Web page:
W3C home > Mailing lists > Public > www-rdf-interest@w3.org > July 2004

Re: Real data

From: Sandro Hawke <sandro@w3.org>
Date: Wed, 21 Jul 2004 15:26:13 -0400
Message-Id: <200407211926.i6LJQDOJ010008@roke.hawke.org>
To: Eric Jain <Eric.Jain@isb-sib.ch>
Cc: rdf-interest <www-rdf-interest@w3.org>

> Sandro Hawke wrote:
> > So where are you thinking you'll serve the RDF?
> > 
> >     http://uniprot.org/entry/P12345.rdf
> > 
> > would be obvious, but including the ".rdf" in the URI for the protien
> > itself doesn't seem right.
> 
> The default representation if no extension is specified is a normal web 
> page. I guess you could try to do something with content negotiation, 
> but I'd rather not rely on that. On the other hand the page could 
> include something like:
> 
>    <link
>      rel="alternate" type="application/rdf+xml"
>      href="http://uniprot.org/entry/P12345.rdf"
>    />

Right.  I think that's probably the best bet right now, but other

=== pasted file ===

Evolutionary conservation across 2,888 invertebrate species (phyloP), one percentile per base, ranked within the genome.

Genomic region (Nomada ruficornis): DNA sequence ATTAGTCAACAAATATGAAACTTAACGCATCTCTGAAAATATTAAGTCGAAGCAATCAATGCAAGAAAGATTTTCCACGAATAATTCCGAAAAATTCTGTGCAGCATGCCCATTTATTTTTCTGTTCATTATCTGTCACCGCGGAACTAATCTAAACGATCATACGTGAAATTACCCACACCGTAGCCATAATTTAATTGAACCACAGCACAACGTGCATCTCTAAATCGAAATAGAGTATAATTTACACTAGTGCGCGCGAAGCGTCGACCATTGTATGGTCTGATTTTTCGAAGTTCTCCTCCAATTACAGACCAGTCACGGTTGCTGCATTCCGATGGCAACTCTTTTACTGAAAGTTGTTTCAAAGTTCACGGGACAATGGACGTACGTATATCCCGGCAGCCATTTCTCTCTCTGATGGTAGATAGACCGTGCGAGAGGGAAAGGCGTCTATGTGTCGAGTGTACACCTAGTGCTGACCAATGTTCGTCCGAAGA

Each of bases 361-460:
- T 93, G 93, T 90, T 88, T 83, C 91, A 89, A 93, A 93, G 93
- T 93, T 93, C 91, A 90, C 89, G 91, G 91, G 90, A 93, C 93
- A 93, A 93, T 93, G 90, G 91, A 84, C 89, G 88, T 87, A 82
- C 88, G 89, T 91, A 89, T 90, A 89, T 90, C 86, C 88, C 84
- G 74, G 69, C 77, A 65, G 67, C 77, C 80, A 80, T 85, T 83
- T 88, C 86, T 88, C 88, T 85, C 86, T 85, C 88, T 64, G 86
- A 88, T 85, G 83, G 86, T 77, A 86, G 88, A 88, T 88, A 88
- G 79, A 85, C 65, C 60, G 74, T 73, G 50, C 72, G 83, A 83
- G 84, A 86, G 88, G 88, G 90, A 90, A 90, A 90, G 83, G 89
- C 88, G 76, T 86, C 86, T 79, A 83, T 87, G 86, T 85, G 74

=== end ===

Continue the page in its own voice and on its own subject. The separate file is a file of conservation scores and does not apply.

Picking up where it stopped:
people may have their suggestions.  I'm not sure what work the "Best
Practices" working group has completed on this issue. 

> Note that if you actually entered http://uniprot.org/entry/P12345.rdf, 
> you would be forwarded to some other site that is capable of serving the 
> resource. 

I understand; that seems fine.   Any serious RDF dereferencing module
should (IMHO) be following redirects, as well as link/alternate
references as above.

> Since these URLs are not really as stable as they should be, I 
> prefer to use URNs for identifying resources, e.g.
> 
>    urn:lsid:uniprot.org:uniprot:P12345

I totally understand the temptation.  I'm still co-author of the tag:
URI spec [0], which addresses the problem that "lsid" isn't actually a
registered URN namespace [1] [2].

But I strongly encourage you to resist this temptation!  It's so much
more cool to be able to actually surf the data, using the URI/name for
a protein/person/property/whatever to automatically and efficiently
get more data about it.

> This also avoids confusion with users who always expect a URL to be 
> resolvable...

But there's no problem, as long as you make your URLs resolvable,
right?  And you probably want to do that, since each one is an
opportunity to be useful.

      -- sandro


[0] http://taguri.org/
[1] http://www.iana.org/assignments/urn-namespaces
[2] http://uri.net/urn-nid-status.html
Received on Wednesday, 21 July 2004 15:24:19 UTC

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